'Airpocalypse' Is an Opportunity for China and India

Toxic atmosphere.

Photographer: Kevin Frayer/Getty Images

Even as negotiators were completing a new global accord on climate change last week, a lung-burning haze choked two major world capitals, infuriating residents and reigniting debate about the costs of headlong development. As China and India rush to clean their cities' hazardous air, they can take this opportunity to make progress against climate change as well. 

Responding to previous bouts of public anger over air quality in Beijing and Delhi, leaders in both nations have laid down stiffer standards for smokestacks and car exhaust, shut urban factories and power plants, and limited the number of cars and trucks on the road. Such basic regulations haven't always been followed, however, and more drastic measures haven't made a lasting difference. 

By 2002, for example, Delhi had managed to convert all city buses and auto-rickshaws to run on compressed natural gas. But as the number of cars in the city continued to mushroom, any improvement in air quality was reversed. China has conjured blue skies for the 2008 Olympics and other major public events in Beijing -- by banning cars and closing factories -- but each time a return to business as usual brought the smog back. Both countries clearly need bigger and more lasting reductions in vehicle and factory exhaust. 

QuickTake Choking China

Public anger in Beijing over the blinding, poisonous smog should give the national government additional leverage to pressure local officials, who often coddle polluting businesses, into prioritizing clean skies over gross domestic product. And it should provide a window to shut down some of the polluting state enterprises that are contributing to massive overcapacity in industries such as steel and cement. 

If they're to make the air breathable -- and meet the goals they've set themselves at the Paris climate talks -- both China and India will also need to rethink their increasingly car-centric cultures. Delhi plans to restrict cars by license-plate number from driving on odd and even days of the month, as Beijing is now doing as an emergency measure. But both cities should do more to raise the cost of driving -- through taxes, congestion charges and parking fees -- and upgrade public transport. China, already the world's No. 1 market for electric vehicles, might want to rethink the subsidies it's announced for farmers to buy new gasoline-powered cars and invest instead in expanding the country's electric-car infrastructure.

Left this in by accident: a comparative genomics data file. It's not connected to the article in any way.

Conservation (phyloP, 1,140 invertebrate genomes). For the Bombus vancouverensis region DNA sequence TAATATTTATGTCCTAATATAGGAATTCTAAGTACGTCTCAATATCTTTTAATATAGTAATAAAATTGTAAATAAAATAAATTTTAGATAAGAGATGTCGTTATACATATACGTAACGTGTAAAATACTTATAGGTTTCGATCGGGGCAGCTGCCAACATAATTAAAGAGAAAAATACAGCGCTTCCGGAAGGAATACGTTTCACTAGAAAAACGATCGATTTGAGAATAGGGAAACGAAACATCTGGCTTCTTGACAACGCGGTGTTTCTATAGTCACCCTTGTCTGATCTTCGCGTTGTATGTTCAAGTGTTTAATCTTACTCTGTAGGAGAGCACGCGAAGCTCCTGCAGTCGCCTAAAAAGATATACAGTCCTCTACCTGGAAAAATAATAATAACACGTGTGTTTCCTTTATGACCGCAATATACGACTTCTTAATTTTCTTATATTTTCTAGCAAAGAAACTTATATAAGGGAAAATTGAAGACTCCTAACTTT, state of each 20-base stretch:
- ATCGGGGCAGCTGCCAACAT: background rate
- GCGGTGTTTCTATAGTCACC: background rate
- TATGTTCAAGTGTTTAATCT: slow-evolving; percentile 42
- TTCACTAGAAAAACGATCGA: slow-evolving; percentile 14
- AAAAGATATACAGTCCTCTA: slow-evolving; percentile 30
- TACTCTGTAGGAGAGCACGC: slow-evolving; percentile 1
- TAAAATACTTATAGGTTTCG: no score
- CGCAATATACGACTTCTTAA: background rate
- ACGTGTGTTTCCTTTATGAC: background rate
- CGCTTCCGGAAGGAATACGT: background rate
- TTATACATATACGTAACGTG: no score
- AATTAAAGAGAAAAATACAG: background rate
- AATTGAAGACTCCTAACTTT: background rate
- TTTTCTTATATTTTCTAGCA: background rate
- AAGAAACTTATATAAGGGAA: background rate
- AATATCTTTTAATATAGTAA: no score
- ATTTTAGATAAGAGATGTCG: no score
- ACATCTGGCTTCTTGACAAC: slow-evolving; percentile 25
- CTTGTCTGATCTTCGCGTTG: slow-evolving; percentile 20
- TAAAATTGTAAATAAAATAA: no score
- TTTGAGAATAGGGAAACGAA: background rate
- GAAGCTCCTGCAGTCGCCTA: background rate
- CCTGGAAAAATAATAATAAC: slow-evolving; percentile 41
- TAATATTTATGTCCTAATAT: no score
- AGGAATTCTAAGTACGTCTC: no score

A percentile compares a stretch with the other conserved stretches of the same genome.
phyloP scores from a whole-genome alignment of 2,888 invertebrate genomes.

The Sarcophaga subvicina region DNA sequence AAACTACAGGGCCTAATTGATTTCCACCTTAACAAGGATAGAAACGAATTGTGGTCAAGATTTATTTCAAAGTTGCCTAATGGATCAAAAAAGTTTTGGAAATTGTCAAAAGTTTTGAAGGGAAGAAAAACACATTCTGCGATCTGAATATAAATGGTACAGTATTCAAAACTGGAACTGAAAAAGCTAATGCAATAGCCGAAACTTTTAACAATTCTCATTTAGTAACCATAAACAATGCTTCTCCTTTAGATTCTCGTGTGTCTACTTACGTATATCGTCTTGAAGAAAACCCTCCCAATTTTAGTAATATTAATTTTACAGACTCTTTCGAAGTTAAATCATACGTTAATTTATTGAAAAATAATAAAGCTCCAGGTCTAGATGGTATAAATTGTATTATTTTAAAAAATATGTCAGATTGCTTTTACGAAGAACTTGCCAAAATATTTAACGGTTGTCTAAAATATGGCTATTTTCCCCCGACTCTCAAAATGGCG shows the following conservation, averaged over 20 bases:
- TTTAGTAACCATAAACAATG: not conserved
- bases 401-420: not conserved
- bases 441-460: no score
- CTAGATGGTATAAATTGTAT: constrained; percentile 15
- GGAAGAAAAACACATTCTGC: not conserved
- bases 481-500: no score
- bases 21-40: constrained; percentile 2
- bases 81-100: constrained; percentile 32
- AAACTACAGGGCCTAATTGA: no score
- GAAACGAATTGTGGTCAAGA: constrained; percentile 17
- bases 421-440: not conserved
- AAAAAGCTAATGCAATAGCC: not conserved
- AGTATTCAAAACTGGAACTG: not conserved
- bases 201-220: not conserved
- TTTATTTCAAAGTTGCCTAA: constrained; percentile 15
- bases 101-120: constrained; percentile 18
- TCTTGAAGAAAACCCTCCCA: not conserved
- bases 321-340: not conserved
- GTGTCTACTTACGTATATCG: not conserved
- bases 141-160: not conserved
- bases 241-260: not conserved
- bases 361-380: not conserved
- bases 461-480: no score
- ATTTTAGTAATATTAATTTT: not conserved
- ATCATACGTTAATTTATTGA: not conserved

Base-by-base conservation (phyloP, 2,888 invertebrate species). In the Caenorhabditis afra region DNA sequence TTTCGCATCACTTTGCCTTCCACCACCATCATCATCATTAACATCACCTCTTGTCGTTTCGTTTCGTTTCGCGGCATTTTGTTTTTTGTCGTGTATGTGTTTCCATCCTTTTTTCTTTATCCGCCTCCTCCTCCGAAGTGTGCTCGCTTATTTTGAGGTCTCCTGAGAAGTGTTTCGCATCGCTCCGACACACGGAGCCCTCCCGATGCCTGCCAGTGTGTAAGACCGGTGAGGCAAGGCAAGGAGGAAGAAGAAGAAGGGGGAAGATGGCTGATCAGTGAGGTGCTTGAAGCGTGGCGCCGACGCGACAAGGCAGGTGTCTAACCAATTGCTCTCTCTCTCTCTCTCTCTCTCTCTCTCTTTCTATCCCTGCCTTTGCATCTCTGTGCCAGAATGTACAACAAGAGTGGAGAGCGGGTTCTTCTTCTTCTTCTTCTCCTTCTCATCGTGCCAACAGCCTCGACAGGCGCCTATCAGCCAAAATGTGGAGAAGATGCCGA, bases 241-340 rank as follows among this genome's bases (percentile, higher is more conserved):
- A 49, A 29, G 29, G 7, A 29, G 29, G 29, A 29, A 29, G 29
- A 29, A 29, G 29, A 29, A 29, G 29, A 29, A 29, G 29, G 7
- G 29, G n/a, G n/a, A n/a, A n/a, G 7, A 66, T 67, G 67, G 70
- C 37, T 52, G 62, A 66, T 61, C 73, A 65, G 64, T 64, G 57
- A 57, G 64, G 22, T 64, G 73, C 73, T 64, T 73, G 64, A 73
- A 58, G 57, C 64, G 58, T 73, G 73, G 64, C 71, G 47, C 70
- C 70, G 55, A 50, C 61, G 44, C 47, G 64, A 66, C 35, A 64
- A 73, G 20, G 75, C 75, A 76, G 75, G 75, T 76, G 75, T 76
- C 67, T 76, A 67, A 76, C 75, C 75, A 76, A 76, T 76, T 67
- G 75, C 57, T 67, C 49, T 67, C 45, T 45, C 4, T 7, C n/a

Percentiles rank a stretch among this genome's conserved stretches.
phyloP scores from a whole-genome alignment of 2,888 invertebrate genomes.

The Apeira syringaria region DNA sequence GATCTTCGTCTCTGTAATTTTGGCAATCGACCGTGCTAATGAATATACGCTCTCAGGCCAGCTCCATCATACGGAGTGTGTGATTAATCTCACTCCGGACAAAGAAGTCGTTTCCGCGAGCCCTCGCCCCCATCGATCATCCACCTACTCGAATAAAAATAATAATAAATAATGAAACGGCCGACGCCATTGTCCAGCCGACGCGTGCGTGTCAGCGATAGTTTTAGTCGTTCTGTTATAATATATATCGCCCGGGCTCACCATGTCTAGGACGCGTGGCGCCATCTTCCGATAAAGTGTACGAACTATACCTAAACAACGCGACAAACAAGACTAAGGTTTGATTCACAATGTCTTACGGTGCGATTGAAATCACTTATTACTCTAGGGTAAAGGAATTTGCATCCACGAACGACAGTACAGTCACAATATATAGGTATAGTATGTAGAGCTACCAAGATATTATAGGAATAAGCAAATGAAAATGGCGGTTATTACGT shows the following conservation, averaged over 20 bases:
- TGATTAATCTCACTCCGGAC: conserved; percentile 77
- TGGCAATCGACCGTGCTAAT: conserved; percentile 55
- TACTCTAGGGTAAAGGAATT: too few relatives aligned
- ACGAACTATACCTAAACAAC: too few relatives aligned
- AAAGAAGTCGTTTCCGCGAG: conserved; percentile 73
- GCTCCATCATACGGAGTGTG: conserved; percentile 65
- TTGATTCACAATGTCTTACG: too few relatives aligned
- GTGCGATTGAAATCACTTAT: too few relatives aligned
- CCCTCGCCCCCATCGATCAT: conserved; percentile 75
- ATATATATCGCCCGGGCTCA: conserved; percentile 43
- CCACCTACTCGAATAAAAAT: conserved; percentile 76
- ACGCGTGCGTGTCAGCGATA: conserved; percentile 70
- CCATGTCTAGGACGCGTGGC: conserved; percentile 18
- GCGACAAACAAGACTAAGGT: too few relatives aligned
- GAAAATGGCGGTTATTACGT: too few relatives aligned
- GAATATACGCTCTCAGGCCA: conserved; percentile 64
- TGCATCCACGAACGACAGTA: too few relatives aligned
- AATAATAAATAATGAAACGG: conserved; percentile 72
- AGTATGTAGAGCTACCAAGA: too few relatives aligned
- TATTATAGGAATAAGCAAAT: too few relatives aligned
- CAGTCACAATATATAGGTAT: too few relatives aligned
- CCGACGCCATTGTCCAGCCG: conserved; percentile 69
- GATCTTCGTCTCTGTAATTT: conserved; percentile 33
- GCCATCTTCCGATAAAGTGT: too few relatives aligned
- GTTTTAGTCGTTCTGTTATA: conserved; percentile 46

One important -- but politically difficult -- detail is pricing. In India, dirtier diesel is taxed too little compared with petrol; in China, the government still puts the price of natural gas too high. Raising the first and allowing the market to set the second would encourage a shift to cleaner fuels.

Ultimately, leaders in China and India -- like all other countries -- should put a price on carbon, to discourage the use of fossil fuels and encourage the development of affordable clean energy. Otherwise, there's a danger that they might favor cheap ways to reduce pollution -- such as putting scrubbers on coal-fired power plants -- that don't do enough to ward off climate change. In racing to clear up their skies, governments must keep in mind their long-term goals.

To contact the senior editor responsible for Bloomberg View’s editorials: David Shipley at davidshipley@bloomberg.net.